David Garver has been on the Taos music and theater scene for 35 years.
So reads his short, and extremely modest bio.
I met David during the late 80’s, when he fronted the very popular Taos band, The Boheim’s.
I was living in NYC at the time, beginning to commute back and forth to Taos, in the aftermath of a rocky divorce. My ex had decided that Taos was a better place for the kids without much consideration for my career. I headed up a Management Company and co-published and edited X-posure, an Anti-Folk zine, along with freelancing as a music journo, writing bios for Columbia Records, and occasionally moonlighting as a makeup artist on top of being a mother.
Needless to say, the kids were more important than the career and over a three-year period, I traveled back and forth four times a year, to be with them, while I began the process of untangling my business affairs in NY, in order to move here.
Being in the “Biz”, I occasionally invited friends and colleagues to join me here during my longer stays. One summer two A&R guys from Virgin Records in London came out and we spent a week checking out local talent along the Rio. One of the bands we saw (and liked), were the Boheims. David was a charismatic performer and the band were tight and interesting. They were duly written up in X-posure as an honorary Anti-Folk hybrid in the West.
The A&R guys made noises about demos but I don’t know what came of that. My life was changing fast and I was more focused on Taos than the City.
David and his then wife (and mother of his two sons, Kim Treiber), lived on the mesa in one of Mike Reynolds’ early earthships, and the following Christmas I housesat for them when they went to Chicago for the Holidays. It was a cold, snowy winter and I was left with an axe and a woodpile with instructions to keep the fire in the wood stove going, “or else.” I managed.
Another time I came, I saw a performance of Hamlet starring David and Kim (as Ophelia), I was struck by his extraordinary acting talent along with his ability to hold the space onstage, never faltering in both his gesture and his impeccable timing.
A year later I had relocated and after six months my savings had begun to run out with no job in sight. A local radio station never bothered to call me back (or check my references) after I applied. I heard later they thought I lied about the references. I got a gig freelancing for Tempo at the Taos News, but the pennies they paid wouldn’t buy a bag of groceries. I needed a job. Kim told me there was an opening at Dori’s Cafe next to the Post Office. A breakfast shift working with her in the kitchen. It paid $5.00 an hour. I took it.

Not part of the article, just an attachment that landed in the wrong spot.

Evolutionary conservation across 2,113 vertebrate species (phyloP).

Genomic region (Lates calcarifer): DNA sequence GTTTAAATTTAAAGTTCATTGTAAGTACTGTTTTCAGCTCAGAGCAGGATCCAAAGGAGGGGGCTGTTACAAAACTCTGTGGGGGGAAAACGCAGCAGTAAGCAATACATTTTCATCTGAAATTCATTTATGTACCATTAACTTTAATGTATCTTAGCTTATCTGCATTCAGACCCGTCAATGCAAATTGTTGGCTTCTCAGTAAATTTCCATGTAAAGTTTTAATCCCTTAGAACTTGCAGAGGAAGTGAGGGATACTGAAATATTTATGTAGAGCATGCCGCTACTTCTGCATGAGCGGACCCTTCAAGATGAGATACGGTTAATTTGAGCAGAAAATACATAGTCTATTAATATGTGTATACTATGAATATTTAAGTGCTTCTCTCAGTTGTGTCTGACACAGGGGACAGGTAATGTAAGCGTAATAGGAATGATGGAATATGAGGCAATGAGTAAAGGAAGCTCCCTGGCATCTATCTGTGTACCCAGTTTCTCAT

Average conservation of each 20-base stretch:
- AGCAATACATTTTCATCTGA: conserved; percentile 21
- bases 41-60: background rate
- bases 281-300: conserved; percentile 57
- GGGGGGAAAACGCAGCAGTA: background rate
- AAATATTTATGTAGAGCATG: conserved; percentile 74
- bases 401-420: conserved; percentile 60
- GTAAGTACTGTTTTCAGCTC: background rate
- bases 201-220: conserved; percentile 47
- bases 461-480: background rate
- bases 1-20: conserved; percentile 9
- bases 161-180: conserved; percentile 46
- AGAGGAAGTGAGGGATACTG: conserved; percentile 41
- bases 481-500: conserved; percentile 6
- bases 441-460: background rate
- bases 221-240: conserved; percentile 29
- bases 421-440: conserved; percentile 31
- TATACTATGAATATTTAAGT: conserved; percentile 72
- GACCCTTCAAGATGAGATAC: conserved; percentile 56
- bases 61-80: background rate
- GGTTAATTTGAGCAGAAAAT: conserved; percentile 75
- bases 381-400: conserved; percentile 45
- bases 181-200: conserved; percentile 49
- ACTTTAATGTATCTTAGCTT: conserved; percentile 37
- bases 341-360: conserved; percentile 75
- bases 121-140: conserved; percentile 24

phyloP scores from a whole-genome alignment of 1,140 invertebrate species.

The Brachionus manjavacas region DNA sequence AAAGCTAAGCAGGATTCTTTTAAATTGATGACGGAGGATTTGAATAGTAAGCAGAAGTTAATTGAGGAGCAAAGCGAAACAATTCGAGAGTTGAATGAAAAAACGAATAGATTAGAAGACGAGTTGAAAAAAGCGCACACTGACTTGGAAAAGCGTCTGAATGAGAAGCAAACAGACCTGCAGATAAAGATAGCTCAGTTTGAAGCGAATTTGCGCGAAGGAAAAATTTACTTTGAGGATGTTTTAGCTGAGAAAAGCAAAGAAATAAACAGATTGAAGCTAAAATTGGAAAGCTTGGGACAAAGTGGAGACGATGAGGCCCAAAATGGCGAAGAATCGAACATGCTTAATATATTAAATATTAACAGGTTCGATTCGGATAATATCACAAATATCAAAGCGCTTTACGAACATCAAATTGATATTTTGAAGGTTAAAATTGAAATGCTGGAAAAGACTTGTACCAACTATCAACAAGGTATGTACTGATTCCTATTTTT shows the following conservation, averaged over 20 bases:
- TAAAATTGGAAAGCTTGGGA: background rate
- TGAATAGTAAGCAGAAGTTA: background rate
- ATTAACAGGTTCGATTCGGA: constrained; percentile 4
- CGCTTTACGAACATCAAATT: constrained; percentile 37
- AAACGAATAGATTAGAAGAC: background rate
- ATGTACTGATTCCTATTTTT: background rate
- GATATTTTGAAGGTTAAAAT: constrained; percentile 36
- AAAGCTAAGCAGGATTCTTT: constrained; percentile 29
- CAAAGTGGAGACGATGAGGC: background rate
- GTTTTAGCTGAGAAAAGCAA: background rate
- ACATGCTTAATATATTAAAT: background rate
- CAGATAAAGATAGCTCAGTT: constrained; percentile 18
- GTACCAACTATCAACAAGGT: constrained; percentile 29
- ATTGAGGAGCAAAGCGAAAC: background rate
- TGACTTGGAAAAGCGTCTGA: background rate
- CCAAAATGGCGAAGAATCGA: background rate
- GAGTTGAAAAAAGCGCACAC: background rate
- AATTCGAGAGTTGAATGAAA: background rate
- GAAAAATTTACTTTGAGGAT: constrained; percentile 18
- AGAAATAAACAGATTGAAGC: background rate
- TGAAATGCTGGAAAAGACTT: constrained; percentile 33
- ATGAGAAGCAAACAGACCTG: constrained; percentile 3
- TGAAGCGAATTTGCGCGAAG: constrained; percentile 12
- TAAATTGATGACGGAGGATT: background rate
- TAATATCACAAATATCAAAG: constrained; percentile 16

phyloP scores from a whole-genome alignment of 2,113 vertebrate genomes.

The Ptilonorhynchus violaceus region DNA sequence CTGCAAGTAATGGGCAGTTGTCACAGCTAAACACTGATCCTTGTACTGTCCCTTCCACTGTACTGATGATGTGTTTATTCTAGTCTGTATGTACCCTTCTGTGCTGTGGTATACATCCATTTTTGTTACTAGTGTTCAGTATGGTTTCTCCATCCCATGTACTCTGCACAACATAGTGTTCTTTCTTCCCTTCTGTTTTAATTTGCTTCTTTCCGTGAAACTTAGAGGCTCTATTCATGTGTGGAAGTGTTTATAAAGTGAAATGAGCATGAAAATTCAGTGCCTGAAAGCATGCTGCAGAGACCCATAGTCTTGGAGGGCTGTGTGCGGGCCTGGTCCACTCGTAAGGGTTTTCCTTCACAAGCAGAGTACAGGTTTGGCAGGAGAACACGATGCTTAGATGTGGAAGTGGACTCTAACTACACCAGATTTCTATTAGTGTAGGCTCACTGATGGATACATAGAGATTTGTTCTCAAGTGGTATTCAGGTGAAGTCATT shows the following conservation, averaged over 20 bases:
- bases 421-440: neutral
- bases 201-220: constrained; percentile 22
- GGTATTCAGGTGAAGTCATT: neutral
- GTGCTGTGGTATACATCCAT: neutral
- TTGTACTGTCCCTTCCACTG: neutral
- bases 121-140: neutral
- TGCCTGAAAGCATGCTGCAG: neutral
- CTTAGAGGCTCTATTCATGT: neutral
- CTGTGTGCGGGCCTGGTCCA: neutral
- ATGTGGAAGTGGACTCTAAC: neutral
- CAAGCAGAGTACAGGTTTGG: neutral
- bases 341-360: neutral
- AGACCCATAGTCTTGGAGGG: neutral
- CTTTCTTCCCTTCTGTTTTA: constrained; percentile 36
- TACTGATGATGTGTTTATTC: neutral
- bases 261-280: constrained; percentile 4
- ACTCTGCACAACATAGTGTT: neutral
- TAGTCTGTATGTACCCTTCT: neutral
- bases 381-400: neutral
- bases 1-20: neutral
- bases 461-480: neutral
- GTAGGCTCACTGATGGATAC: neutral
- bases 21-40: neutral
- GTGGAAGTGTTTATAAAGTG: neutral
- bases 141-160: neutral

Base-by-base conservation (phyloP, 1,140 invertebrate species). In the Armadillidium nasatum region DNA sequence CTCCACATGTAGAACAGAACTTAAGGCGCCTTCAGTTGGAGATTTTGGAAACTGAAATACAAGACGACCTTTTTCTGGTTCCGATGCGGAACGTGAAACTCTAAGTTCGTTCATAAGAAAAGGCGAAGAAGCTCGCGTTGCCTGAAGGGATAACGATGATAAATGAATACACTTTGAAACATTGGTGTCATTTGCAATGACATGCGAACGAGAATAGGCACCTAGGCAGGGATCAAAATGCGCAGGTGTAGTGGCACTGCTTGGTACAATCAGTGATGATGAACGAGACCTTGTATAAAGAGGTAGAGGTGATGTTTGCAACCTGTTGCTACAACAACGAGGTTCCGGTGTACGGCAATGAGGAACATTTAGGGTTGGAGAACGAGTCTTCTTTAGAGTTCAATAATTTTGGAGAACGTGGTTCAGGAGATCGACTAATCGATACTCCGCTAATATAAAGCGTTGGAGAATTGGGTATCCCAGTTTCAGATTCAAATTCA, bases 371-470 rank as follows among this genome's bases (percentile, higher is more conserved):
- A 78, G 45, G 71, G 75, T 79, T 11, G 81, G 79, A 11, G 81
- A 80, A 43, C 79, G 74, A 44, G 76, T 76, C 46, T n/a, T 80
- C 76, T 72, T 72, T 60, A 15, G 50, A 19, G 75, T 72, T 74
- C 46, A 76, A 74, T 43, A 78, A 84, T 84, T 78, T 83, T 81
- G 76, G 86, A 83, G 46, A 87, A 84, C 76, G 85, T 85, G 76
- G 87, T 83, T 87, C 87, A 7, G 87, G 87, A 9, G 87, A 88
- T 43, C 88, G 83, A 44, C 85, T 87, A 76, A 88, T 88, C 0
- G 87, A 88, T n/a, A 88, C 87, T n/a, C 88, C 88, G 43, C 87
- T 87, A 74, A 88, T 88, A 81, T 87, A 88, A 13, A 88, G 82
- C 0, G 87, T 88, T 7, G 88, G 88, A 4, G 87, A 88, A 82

Over the years my past life receded from view. I moved up to Gallery gigs where commissions made up for the minimum wage, and I kept writing. I also kept going to the theatre and have been fortunate enough to see most of David Garver’s work on the TCA stage, since. I’ve also caught quite a few of his gigs.
As a singer/songwriter, his solo CD, Blind Artist, was nominated for Rock CD of the Year in the 2009 New Mexico Music Awards. His song, Tennessee, won Americana Song of the Year. He’s fronted a couple of bands since that early incarnation, (Bones of Romeo and The Black Fields Band from Illinois), and continues to play live and record.
He has been an active member of both Working Class Theater of Taos and Sage Theater Company, and has done over fifty shows since 1983. He is a television and screen actor with a long list of credits and is also the founder of his own production company, Sage and Fool Productions, which produced the short film, The Walking Shadow of Danny O’Shea.
With his wife Aura, he is co-owner of Aurafitness, a yoga, training, and special events studio in Taos.
He’s also a great acting coach. When my daughter Genevieve thought she wanted to be an actress, she applied to audition for AMDA in NYC. With David’s help she aced the audition, and then chose not to go, but to travel abroad instead, (after staging a one woman show at the TCA. Genevieve for President.)